Then we drove to the next building (customs) which was only about 100metres down the road on the left. It was a cream building and here they too were friendly, all interested in our travels. Here they stamped our carnet out of Senegal (Again no money asked for).That all took about half an hour! No hassles, no fuss!
We then went over the bridge and now for the Mali side.


The buildings are on the left and the officers would direct us to where we needed to go. The first building was where they stamped our passports into Mali. Once again very friendly and happy! Then we were told to go to the next building (customs) where they told us the Carnet is not necessary for Mali, but we needed the Laissez Passer Touristique (entry permit for the vehicle). This cost 15000CFA (£17) for a 1month entry. Then back to the first building for a police stamp on the vehicle entry permit. No corruption, no bribes. 
Then at the barrier to enter Mali there was a building to the left where they made a note of the vehicle registration and name of the driver. We were done by 10:45! 


At that we decided to enjoy a very delicious Mali coffee (coffee with condensed milk) and buy some meat rolls (bones and all much to Robs dismay) at this border in one of the street stalls for our lunch later. Normally after a border crossing we are all on edge and feeling like we have been shafted. Meaning we would normally not stick around and would be out of there as quickly as we had got in. This was relaxed as we got to know all the border officials and were having a great time! Easiest border so far and highly recommended!


Last we had to pay a toll road fee of 500CFA (£0.55) and we were in Mali!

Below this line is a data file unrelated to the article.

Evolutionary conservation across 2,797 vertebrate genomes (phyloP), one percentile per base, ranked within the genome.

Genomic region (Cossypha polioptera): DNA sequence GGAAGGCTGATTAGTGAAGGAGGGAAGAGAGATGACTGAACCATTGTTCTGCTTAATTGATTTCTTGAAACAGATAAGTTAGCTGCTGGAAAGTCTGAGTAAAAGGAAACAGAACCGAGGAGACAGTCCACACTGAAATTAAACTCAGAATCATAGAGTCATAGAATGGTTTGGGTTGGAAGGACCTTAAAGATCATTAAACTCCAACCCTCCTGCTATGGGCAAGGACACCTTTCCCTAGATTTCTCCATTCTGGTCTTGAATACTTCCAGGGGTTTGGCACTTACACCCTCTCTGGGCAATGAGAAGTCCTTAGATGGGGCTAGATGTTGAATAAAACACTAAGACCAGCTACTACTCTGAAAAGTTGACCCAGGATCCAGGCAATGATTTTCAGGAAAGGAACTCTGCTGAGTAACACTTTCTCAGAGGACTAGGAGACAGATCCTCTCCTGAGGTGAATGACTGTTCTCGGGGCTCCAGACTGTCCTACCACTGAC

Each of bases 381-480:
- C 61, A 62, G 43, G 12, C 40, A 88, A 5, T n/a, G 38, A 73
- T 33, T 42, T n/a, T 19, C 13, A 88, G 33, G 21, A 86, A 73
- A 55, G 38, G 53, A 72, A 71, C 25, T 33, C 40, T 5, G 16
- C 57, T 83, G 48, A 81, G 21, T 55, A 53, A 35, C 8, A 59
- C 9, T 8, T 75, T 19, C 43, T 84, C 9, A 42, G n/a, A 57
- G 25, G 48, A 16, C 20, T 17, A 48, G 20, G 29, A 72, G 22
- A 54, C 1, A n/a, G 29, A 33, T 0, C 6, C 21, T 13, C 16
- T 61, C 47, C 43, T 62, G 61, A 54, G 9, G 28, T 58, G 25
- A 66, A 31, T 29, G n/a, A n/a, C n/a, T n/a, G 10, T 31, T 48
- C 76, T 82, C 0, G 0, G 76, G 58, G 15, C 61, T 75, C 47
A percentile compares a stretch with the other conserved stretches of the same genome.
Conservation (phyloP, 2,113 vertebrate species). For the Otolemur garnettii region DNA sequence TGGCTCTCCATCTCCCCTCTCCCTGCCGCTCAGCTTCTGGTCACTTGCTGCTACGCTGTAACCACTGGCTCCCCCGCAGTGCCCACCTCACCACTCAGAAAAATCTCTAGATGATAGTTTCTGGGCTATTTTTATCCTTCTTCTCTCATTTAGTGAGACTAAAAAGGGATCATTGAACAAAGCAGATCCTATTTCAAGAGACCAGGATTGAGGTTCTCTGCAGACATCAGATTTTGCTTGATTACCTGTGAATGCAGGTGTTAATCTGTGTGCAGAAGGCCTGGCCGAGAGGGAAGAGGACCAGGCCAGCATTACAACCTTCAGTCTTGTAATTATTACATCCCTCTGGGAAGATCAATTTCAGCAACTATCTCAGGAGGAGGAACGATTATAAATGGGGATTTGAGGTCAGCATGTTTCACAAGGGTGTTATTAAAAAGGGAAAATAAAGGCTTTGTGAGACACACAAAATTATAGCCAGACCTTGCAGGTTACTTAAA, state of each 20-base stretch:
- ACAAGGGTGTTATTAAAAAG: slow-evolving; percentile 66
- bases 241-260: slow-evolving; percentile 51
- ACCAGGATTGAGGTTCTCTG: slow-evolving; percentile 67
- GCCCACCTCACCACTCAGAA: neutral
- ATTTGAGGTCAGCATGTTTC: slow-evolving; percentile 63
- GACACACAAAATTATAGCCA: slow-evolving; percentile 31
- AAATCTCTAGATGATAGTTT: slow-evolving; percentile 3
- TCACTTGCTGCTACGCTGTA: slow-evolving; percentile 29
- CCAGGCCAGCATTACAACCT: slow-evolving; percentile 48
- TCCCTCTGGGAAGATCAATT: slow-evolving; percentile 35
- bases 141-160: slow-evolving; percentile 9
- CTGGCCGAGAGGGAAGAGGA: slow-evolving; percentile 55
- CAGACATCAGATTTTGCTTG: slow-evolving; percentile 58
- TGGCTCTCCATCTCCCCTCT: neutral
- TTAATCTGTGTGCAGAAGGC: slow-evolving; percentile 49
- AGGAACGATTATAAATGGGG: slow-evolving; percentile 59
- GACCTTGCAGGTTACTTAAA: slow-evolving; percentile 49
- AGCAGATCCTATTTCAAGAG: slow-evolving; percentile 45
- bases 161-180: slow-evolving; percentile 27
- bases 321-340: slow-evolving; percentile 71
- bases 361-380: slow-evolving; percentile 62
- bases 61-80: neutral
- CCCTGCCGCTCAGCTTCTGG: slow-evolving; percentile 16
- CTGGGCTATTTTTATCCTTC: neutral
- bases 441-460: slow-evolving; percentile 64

We headed towards Cool Camp where we would spend our first night in Mali. The road to get there is a very uneven dirt track, as you try make your way slowly over the bashed up piste. It was a hard day's drive and very tiring! Beautiful scenery, and the people are amazing! When you drive past the little villages they wave and some of the kids even blew kisses back when you send them one. Such a happy feeling, no chance of frowns in this country! We had heard it was dangerous, but there was no signs of anything negative so far!



We were just glad we got the the border early so we could make it to camp on the same day. We were all saying how driving in one of the most dangerous countries at night wasn't the most ideal thing in the world, but we finally arrived just past 7:30 and were greeted by an extremely friendly man who spoke English! It's the small things that make your day! He was so welcoming and made us feel at home! It's worth a visit just for him! 


We finally have arrived in Bamako and at The Sleeping Camel, even with Charles' clutch fluid leaking and therefore meaning no clutch! This place is amazing and even has A HOT SHOWER (haven't had one since Zebra Bar! We will enjoy Mali by the looks of it so far! We are enjoying a cold beer and chatting with some awesome people here!